• Year#SI prefix multipliers, bullet Ma, says Ma has as an alternative "mya" but that "mya" is deprecated (period) (i.e. in general). It is however actually notable.

The the last bullets on the above two bullet lists are related: the phrase mya is depricated in this MOS has seemingly had support from this last bullet, which, by the one above it shows it to be misleading.

Some other points supportive of removing the dismissive sentence, and adding an accepting sentence for mya and bya in this MOS:

  • If an issue is notably ambiguous—whether to use mya or Ma, bya or Ba—we clarify the ambiguity for use on Wikipedia in the MOS. I say the current clarification in this MOS to not use mya (because it's "deprecated") should instead be reversed. Ga was deprecated the day the U.K. switched to the short scale to make "billion" and "giga" the same. (Wikt:billion says the long scale billion is obsolete.)
  • Bya is a short piece recommending bya and mya by "convention" and "widespread use" among scientists: "gigaannum" is equivalent to "billion years ago" except aesthetically; Ga has been deprecated since 1974 when U.K. switched the meaning of billion to 1×109 from 1×1012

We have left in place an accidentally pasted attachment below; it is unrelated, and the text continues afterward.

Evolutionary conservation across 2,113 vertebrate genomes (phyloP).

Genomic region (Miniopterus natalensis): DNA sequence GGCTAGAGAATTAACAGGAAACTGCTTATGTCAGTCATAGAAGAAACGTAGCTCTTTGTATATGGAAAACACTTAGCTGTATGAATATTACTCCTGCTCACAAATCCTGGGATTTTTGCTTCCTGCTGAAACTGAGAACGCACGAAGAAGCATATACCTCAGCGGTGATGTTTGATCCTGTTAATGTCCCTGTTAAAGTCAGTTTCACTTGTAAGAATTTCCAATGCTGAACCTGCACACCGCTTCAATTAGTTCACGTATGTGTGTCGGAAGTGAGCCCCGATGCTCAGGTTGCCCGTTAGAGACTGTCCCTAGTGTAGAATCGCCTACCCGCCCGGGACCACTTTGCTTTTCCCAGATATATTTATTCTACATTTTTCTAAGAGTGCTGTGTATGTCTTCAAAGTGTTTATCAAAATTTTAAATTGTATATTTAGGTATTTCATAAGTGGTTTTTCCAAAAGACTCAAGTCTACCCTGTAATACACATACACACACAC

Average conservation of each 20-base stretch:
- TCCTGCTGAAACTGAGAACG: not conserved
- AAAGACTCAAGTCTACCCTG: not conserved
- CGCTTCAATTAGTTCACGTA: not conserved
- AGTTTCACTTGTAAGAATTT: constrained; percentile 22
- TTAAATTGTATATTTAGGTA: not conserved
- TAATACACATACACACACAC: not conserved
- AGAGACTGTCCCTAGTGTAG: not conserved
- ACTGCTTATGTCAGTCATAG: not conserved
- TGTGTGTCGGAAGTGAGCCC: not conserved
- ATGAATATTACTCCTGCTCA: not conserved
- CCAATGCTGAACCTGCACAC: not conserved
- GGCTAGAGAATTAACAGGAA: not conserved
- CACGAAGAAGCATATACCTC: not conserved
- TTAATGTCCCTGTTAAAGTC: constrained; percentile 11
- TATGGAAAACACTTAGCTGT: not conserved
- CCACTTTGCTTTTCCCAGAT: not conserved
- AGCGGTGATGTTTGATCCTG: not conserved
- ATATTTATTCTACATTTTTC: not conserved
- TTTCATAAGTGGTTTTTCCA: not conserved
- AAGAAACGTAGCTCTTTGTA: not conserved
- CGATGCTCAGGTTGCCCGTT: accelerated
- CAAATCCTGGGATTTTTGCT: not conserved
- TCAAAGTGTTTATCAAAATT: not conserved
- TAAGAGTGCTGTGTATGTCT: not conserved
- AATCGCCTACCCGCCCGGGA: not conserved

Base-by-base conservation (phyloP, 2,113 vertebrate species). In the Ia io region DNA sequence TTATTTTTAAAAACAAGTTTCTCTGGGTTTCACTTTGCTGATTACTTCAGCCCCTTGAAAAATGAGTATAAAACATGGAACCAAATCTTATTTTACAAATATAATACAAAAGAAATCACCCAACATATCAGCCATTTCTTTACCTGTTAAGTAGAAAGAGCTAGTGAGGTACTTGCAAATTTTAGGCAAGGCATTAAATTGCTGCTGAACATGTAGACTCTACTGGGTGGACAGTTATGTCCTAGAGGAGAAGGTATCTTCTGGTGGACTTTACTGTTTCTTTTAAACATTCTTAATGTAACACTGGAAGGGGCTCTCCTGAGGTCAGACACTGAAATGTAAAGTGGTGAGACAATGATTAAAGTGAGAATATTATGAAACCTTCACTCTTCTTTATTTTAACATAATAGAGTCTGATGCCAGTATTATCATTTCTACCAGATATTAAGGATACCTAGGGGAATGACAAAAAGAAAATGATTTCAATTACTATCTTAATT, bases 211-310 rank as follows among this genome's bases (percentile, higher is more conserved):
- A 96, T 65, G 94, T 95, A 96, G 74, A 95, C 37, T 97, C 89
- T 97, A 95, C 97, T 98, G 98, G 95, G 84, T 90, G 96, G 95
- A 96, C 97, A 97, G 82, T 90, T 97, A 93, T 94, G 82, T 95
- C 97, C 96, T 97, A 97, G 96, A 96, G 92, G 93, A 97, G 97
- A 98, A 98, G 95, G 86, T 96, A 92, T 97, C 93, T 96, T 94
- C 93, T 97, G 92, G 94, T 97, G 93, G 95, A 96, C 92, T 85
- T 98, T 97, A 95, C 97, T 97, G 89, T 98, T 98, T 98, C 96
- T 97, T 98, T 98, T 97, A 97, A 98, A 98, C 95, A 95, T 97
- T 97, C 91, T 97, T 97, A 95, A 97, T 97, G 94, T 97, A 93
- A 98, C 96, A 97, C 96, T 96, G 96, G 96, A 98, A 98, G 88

• Ma and Ga don't make the list at Template:Val/unitswithlink/test
  • Since the SI doesn't define a symbol for year, and since this MOS says to use SI/SI-accepted units for scientific articles, and since the SI-accepted units have neither bya or ga, the MOS will have to undertake to clearly define "science-related" (could it mean "science", could it mean "academic", or could it mean "expert" articles.) Yuk yuk yuk. And all for the sake of that sentence I'd replace; all for the sake of Wikipedia steering clear of those ghost (uncited European) geologists controversies because their MOS overrode the ghosts' notability. Who are these pre-1974 modern geophysicists?
  • This MOS say "generally" use SI... which is a perfectly reasonable because it leaves room for using mya and bya.

As for Ma and Ga, I'd like to note that

  • They are case sensitive, whereas bya, b.y.a. or BYA are all clear